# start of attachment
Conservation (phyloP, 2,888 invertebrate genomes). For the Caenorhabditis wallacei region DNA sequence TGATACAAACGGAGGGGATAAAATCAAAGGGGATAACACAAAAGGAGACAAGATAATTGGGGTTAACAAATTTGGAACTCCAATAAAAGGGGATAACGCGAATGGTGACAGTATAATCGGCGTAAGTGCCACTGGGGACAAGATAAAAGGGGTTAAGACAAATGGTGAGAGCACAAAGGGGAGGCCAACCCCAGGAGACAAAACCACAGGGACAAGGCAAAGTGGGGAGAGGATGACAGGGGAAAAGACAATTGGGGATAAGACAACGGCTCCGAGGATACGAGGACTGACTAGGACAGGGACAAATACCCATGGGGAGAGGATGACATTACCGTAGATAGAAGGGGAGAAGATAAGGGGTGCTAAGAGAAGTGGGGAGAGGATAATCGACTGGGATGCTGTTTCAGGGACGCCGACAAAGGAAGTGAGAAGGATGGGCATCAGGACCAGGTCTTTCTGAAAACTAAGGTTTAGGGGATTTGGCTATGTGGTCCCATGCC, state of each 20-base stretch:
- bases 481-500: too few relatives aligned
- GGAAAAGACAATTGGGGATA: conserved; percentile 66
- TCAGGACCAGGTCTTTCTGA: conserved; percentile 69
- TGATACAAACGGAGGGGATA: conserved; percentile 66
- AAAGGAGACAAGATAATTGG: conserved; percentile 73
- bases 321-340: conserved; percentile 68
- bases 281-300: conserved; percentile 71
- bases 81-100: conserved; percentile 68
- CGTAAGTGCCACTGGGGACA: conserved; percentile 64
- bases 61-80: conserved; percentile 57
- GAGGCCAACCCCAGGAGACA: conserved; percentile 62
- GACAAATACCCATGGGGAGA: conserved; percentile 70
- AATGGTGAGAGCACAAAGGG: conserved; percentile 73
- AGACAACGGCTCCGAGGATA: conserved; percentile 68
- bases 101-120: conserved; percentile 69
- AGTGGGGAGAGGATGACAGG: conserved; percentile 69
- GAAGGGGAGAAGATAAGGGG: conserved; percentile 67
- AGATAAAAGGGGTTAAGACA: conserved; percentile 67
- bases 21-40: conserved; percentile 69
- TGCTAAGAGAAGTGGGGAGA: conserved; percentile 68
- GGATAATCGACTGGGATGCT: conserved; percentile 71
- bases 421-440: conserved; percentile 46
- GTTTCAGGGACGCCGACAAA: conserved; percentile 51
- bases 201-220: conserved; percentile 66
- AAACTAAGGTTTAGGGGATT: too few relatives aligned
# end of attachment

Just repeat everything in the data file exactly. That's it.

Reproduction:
Conservation (phyloP, 2,888 invertebrate genomes). For the Caenorhabditis wallacei region DNA sequence TGATACAAACGGAGGGGATAAAATCAAAGGGGATAACACAAAAGGAGACAAGATAATTGGGGTTAACAAATTTGGAACTCCAATAAAAGGGGATAACGCGAATGGTGACAGTATAATCGGCGTAAGTGCCACTGGGGACAAGATAAAAGGGGTTAAGACAAATGGTGAGAGCACAAAGGGGAGGCCAACCCCAGGAGACAAAACCACAGGGACAAGGCAAAGTGGGGAGAGGATGACAGGGGAAAAGACAATTGGGGATAAGACAACGGCTCCGAGGATACGAGGACTGACTAGGACAGGGACAAATACCCATGGGGAGAGGATGACATTACCGTAGATAGAAGGGGAGAAGATAAGGGGTGCTAAGAGAAGTGGGGAGAGGATAATCGACTGGGATGCTGTTTCAGGGACGCCGACAAAGGAAGTGAGAAGGATGGGCATCAGGACCAGGTCTTTCTGAAAACTAAGGTTTAGGGGATTTGGCTATGTGGTCCCATGCC, state of each 20-base stretch:
- bases 481-500: too few relatives aligned
- GGAAAAGACAATTGGGGATA: conserved; percentile 66
- TCAGGACCAGGTCTTTCTGA: conserved; percentile 69
- TGATACAAACGGAGGGGATA: conserved; percentile 66
- AAAGGAGACAAGATAATTGG: conserved; percentile 73
- bases 321-340: conserved; percentile 68
- bases 281-300: conserved; percentile 71
- bases 81-100: conserved; percentile 68
- CGTAAGTGCCACTGGGGACA: conserved; percentile 64
- bases 61-80: conserved; percentile 57
- GAGGCCAACCCCAGGAGACA: conserved; percentile 62
- GACAAATACCCATGGGGAGA: conserved; percentile 70
- AATGGTGAGAGCACAAAGGG: conserved; percentile 73
- AGACAACGGCTCCGAGGATA: conserved; percentile 68
- bases 101-120: conserved; percentile 69
- AGTGGGGAGAGGATGACAGG: conserved; percentile 69
- GAAGGGGAGAAGATAAGGGG: conserved; percentile 67
- AGATAAAAGGGGTTAAGACA: conserved; percentile 67
- bases 21-40: conserved; percentile 69
- TGCTAAGAGAAGTGGGGAGA: conserved; percentile 68
- GGATAATCGACTGGGATGCT: conserved; percentile 71
- bases 421-440: conserved; percentile 46
- GTTTCAGGGACGCCGACAAA: conserved; percentile 51
- bases 201-220: conserved; percentile 66
- AAACTAAGGTTTAGGGGATT: too few relatives aligned